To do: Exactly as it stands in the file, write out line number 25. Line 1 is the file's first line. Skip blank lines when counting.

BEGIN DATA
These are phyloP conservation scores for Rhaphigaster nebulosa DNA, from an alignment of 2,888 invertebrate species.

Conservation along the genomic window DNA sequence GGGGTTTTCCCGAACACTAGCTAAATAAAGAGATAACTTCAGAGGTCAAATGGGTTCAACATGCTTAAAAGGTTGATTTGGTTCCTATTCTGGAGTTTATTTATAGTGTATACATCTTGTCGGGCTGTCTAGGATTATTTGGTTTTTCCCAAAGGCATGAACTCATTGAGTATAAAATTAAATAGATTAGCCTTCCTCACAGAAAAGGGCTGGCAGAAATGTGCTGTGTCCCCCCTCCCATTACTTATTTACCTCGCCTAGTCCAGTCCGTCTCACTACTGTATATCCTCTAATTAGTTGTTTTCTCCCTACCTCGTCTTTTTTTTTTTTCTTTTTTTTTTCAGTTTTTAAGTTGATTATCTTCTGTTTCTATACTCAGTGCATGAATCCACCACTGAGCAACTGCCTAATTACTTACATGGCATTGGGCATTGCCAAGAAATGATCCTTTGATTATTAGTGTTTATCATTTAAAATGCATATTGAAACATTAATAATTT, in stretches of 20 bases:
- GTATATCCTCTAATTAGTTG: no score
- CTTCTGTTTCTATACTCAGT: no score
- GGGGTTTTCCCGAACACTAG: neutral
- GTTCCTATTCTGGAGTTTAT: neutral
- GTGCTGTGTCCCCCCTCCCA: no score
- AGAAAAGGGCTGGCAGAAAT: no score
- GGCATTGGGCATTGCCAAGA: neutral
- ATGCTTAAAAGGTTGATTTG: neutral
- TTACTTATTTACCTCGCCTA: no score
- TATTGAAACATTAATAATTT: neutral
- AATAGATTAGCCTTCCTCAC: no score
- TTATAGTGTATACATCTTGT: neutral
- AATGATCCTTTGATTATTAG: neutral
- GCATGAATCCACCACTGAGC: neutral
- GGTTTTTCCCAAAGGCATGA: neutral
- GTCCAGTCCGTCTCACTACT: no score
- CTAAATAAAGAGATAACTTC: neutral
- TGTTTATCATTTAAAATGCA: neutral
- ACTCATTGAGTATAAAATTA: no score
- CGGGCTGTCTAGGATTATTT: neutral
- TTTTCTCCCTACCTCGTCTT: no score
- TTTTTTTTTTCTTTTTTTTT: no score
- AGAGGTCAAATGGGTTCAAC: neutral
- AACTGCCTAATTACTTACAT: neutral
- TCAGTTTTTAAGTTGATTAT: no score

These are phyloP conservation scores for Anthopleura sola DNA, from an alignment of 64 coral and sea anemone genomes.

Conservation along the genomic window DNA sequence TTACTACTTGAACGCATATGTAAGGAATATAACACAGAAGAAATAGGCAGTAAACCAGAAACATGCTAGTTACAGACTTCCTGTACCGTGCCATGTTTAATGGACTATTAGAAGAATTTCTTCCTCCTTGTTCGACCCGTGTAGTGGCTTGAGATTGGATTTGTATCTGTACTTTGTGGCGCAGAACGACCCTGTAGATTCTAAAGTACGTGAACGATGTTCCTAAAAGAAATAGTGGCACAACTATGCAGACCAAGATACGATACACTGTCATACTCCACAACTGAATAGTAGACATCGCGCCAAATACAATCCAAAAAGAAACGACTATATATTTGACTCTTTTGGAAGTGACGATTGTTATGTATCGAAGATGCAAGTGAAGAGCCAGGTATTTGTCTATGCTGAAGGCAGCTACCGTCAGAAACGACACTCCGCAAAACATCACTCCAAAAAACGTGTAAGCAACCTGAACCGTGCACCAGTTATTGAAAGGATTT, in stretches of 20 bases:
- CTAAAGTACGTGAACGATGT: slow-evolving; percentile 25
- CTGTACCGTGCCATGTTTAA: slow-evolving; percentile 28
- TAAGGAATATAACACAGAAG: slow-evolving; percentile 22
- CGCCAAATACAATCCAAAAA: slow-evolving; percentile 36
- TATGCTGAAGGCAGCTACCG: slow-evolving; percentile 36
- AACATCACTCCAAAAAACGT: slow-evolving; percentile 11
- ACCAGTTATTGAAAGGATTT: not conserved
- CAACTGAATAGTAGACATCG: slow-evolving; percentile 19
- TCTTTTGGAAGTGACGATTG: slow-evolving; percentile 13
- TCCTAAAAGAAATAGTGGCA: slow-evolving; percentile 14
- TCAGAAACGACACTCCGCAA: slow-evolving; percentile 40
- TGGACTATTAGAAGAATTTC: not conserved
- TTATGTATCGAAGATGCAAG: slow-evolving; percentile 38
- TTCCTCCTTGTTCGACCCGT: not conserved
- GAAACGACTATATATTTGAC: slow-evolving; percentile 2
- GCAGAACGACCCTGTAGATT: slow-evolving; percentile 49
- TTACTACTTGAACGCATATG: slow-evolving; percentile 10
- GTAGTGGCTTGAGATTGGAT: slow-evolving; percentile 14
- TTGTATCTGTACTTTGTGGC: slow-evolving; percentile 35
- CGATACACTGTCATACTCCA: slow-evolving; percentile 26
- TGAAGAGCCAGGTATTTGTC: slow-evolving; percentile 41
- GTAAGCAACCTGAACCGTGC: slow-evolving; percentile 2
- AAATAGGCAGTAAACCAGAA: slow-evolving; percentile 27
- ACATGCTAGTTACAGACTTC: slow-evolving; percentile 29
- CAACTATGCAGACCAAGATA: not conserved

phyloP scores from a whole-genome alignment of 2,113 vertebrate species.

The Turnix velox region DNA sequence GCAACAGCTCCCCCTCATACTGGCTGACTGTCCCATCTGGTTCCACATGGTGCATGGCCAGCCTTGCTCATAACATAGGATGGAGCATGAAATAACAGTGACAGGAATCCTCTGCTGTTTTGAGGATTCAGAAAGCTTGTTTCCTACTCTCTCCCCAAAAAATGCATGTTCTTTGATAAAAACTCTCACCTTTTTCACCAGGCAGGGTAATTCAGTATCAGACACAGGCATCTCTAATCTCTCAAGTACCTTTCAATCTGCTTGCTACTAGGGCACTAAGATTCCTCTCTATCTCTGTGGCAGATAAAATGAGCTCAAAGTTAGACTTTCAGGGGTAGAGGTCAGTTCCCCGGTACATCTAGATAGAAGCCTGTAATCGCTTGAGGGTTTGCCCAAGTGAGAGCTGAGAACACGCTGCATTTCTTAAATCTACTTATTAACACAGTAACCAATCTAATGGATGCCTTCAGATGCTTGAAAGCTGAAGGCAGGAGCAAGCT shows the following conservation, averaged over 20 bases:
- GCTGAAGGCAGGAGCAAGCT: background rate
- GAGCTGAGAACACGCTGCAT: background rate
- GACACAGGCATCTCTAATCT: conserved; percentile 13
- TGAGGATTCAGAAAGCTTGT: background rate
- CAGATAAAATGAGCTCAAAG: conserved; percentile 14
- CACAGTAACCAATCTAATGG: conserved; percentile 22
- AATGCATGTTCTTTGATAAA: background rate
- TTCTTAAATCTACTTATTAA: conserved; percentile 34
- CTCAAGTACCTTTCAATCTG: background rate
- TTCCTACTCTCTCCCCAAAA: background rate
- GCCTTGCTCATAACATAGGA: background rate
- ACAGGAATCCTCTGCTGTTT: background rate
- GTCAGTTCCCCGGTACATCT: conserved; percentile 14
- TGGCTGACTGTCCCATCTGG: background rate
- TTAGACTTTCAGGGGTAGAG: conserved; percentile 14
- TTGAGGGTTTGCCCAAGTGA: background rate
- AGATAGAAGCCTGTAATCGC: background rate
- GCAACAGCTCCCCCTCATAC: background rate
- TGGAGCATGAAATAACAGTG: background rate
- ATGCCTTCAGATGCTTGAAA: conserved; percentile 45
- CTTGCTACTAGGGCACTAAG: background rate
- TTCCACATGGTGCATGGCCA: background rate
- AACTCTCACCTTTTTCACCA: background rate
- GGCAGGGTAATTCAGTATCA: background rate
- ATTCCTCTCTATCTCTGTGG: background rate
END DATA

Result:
- AGAGGTCAAATGGGTTCAAC: neutral